Guggenheim or Guggen-Him?
Village Voice, March 24, 1992, p. 104

When it comes to the equitable representation of women, New York's uptown private museums have rarely gotten it right. In 1970, the Ad Hoc Coalition of Women Artists terrorized the Whitney Annual with weekly rations of tampons, eggs and whistle blowing. In 1984, the Women's Caucus for Art picketed MoMA's "International Survey of Recent Paintings and Sculpture" with placards that read "Now you see us, let MOMA know." This year's target is June's inaugural exhibition at the enlarged Solomon R. Guggenheim Museum and its new Soho space at 575 Broadway.

The controversy originated with the fears of feminist artists and activists that the downtown space would open with an exhibition of four white, male artists. Their apprehension has been fueled by the museum's own lack of communication about the show, apart from the bare-bones description of "The Guggenheim Museum and the Art of This Century" as a compendium of three component shows drawn from the museum's holdings: "Masterpieces From the Guggenheim Collection" and "Dan Flavin" at the uptown space, and "The Collection in Depth" in Soho. The Guggenheim has yet to issue a press release about plans for its June opening--the typical museum would have barraged the media with the news a year prior to reopening. It did, however, manage to stage a press event on February 27 to publicize the museum's new branch in Bilbao, Spain.

The straw that broke the activists' backs was the Guggenheim's frequent suggestion that Carl Andre would be included in the show. Acquitted of murder charges in the 1985 death of his artist-wife, Ana Mendieta, the choice of Andre is, as painter Helen Marden puts it, "insensitive at best." Faced with the possibility of a quartet of male artists including Andre, the art-feminist Guerrilla Girls began a preemptive campaign.

Pseudonymous GG "Lee Krasner" reports that in mid January, GG "Eva Hesse" was told by a Guggenheim press staffer that the four-person Soho component of the reopening show would comprise Wassily Kandinsky, Constantin Brancusi, and two of the following three artists: Carl Andre, Richard Long, and Robert Ryman. (During January, Voice writer Elizabeth Hess and another art journalist, who requested anonymity, received identical responses. During the week of December 7, 1991, I was informed by a press staffer that Kandinsky, Brancusi, and a half-dozen postwar artists were under consideration for a four-person show.) Armed with this information, the Guerilla Girls produced an image-free pink postcard dated January 23 that read: "Dear Mr. Krens [Thomas Krens is the Guggenheim's director]: Welcome to downtown. We've been hearing all about your opening show: 'Four White Boys at the White Boys' Museum.' Lotsa luck!"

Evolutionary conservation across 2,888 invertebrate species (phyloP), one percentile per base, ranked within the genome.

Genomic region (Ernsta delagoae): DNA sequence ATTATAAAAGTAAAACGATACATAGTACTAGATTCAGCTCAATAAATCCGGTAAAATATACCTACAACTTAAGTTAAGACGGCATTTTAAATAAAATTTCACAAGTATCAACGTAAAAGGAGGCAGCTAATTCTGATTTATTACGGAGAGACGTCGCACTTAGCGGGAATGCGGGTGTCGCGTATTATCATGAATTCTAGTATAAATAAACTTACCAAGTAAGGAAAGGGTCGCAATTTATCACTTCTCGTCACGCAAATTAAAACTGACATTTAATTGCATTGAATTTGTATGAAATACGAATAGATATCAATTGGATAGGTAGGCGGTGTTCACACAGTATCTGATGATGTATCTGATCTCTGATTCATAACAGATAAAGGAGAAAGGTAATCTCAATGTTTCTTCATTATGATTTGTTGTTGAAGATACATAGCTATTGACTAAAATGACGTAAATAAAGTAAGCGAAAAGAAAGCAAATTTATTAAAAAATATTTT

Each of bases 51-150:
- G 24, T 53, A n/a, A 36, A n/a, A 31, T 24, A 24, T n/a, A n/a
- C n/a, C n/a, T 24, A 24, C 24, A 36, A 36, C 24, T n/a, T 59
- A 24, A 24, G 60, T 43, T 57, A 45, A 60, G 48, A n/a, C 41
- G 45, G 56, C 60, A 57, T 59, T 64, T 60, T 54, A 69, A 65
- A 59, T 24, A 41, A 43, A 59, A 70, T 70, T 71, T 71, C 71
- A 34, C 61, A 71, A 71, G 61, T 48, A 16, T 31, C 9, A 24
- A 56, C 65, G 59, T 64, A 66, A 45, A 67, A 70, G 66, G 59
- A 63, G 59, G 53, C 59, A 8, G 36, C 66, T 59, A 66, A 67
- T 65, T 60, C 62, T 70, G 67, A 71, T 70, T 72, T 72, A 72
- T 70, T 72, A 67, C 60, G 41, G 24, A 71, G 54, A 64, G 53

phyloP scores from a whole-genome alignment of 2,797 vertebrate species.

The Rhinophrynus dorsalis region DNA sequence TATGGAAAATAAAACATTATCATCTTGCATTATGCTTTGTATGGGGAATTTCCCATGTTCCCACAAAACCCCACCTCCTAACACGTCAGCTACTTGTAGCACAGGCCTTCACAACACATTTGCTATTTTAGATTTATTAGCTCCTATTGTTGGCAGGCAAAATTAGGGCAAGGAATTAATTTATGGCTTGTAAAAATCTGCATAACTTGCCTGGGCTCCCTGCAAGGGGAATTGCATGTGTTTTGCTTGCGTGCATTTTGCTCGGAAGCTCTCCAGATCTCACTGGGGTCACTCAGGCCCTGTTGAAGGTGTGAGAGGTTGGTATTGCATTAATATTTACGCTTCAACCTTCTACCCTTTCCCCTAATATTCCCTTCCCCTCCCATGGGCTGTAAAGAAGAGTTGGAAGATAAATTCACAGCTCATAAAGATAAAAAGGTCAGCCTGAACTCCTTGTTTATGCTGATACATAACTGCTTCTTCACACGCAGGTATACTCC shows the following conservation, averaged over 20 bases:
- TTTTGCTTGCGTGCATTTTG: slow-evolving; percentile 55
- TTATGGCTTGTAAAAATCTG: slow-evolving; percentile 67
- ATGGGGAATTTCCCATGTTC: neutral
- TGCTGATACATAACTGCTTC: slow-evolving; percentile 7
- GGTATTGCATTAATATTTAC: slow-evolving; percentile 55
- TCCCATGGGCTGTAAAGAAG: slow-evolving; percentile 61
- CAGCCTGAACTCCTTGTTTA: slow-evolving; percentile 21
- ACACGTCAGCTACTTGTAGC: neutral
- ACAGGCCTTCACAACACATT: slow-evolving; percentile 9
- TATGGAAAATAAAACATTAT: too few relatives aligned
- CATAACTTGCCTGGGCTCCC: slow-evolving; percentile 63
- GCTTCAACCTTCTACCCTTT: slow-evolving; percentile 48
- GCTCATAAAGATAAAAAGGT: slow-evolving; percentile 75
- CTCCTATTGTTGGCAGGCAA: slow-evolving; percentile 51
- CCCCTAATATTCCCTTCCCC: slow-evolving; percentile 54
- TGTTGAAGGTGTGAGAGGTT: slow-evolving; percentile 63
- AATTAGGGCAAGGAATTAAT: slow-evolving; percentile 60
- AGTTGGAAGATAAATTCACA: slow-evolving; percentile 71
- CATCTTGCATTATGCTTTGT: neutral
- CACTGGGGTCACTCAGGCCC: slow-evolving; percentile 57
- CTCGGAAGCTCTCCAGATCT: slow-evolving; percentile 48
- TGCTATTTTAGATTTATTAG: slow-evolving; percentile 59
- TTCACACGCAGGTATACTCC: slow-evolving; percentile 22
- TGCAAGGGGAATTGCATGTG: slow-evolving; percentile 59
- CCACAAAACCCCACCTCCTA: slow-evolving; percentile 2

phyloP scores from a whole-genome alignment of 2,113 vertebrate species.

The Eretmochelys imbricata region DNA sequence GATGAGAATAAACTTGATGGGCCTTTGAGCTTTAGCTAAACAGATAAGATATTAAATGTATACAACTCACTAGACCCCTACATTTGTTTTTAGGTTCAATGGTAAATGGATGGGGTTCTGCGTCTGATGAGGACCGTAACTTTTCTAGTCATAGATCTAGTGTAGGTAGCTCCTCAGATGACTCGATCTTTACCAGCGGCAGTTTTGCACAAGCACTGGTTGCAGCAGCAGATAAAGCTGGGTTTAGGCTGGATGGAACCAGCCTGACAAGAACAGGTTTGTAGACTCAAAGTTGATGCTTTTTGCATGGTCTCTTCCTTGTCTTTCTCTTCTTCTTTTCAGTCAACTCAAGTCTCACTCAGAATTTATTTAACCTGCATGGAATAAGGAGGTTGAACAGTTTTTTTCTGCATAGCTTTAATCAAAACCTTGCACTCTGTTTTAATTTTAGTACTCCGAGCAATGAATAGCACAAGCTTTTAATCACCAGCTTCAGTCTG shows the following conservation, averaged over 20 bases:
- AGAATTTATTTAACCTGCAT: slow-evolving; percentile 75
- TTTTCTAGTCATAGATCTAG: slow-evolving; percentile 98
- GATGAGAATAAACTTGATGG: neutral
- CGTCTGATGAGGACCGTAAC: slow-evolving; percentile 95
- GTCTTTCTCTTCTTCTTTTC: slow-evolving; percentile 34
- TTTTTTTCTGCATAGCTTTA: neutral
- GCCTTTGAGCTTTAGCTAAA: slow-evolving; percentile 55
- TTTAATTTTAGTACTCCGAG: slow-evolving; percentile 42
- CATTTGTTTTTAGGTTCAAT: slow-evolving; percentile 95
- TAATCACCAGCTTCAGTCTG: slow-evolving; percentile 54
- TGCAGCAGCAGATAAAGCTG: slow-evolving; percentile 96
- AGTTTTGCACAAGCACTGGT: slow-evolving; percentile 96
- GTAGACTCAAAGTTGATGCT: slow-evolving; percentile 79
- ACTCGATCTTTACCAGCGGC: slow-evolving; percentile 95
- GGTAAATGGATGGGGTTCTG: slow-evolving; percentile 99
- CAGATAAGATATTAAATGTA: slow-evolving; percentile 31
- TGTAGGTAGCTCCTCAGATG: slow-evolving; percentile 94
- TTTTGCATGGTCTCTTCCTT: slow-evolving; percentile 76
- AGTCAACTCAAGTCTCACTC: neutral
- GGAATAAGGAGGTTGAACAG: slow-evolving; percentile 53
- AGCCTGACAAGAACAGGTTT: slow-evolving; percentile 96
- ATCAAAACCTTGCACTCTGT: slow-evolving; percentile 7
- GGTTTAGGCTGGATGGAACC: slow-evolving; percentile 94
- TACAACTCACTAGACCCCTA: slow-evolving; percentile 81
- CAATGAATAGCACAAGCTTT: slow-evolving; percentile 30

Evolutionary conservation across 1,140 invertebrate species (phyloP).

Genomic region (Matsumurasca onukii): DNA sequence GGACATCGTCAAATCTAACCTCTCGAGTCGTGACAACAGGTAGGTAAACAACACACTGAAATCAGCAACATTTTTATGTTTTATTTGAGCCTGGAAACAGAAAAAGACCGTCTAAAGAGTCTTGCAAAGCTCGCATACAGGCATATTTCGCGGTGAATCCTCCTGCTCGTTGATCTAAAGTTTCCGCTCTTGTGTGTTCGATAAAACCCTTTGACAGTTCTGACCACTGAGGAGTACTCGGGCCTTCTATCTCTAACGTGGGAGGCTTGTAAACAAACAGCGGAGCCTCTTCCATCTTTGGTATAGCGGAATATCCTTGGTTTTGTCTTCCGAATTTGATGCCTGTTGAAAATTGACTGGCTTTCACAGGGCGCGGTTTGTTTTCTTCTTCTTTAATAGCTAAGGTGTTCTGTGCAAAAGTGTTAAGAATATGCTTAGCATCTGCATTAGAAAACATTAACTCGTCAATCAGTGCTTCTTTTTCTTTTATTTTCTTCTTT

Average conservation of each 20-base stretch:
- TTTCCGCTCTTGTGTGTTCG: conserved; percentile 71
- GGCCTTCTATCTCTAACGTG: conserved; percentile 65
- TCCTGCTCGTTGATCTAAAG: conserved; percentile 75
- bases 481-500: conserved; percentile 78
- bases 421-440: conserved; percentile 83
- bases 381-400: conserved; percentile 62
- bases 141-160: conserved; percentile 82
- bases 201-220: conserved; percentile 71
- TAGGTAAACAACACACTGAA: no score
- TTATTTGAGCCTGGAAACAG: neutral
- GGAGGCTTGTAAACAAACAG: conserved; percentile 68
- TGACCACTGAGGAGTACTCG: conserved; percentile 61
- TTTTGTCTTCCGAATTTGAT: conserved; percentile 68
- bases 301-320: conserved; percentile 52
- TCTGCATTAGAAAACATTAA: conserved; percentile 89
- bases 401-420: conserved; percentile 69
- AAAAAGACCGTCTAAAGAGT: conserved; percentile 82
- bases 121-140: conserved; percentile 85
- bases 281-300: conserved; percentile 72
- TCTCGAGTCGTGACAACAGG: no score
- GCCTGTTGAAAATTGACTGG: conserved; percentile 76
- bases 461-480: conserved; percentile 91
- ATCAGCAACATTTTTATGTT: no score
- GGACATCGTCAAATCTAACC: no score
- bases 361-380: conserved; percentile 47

On February 3, the GGs distributed their postcards at the second meeting of the Women's Action Coalition, the new, local, direct-action group founded to raise women's issues. (The subject of the Guggenheim's reopening show had come up at the first WAC meeting.) A Guggenheim curator also spoke at the meeting, bearing an invitation from Krens and museum deputy director Michael Govan to meet with representatives of the group (it was declined) and suggesting that those who felt like sending the protest cards should do so. The Guerrilla Girls' initiative resulted in the receipt of what Govan described to me as a five-inch-high stack of pink postcards. More important, it apparently also made the museum very nervous about the approval of its application for the special permit from the City Planning Commission required for the full conversion of its 575 Broadway space to museum use.